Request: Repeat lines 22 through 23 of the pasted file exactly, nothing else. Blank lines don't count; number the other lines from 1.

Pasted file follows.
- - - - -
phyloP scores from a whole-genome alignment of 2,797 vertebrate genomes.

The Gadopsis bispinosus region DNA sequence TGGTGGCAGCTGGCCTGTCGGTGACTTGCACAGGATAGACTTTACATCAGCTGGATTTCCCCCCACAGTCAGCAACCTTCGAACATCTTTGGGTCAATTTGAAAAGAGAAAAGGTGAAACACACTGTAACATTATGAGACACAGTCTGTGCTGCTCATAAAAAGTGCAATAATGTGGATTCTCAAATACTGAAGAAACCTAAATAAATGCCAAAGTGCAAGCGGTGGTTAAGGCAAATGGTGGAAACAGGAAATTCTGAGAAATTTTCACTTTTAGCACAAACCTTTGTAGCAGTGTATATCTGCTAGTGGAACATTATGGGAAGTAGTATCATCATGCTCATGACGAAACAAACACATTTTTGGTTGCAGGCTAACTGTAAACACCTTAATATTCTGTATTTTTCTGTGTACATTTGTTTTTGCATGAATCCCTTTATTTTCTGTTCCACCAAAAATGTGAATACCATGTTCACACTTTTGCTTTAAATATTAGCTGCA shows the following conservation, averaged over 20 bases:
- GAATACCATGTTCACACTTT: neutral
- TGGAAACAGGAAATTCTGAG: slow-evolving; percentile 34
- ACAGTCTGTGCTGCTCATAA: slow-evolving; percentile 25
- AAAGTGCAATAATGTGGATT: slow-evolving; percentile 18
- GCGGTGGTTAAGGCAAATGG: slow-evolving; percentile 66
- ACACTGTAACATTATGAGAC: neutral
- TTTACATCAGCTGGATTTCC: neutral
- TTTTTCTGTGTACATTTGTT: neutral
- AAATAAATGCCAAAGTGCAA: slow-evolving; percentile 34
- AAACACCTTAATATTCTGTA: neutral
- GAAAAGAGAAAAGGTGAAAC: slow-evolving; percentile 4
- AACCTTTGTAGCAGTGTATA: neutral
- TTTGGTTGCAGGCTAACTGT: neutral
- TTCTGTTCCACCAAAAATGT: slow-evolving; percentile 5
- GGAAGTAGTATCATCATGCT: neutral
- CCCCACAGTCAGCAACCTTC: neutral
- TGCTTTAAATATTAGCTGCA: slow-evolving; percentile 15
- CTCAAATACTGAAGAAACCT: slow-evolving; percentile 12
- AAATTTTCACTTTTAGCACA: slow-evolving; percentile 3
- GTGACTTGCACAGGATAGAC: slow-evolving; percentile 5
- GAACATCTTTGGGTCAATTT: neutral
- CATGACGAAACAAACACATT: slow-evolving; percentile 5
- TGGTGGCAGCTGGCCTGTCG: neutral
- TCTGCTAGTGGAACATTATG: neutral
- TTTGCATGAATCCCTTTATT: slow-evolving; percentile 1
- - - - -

- GTGACTTGCACAGGATAGAC: slow-evolving; percentile 5
- GAACATCTTTGGGTCAATTT: neutral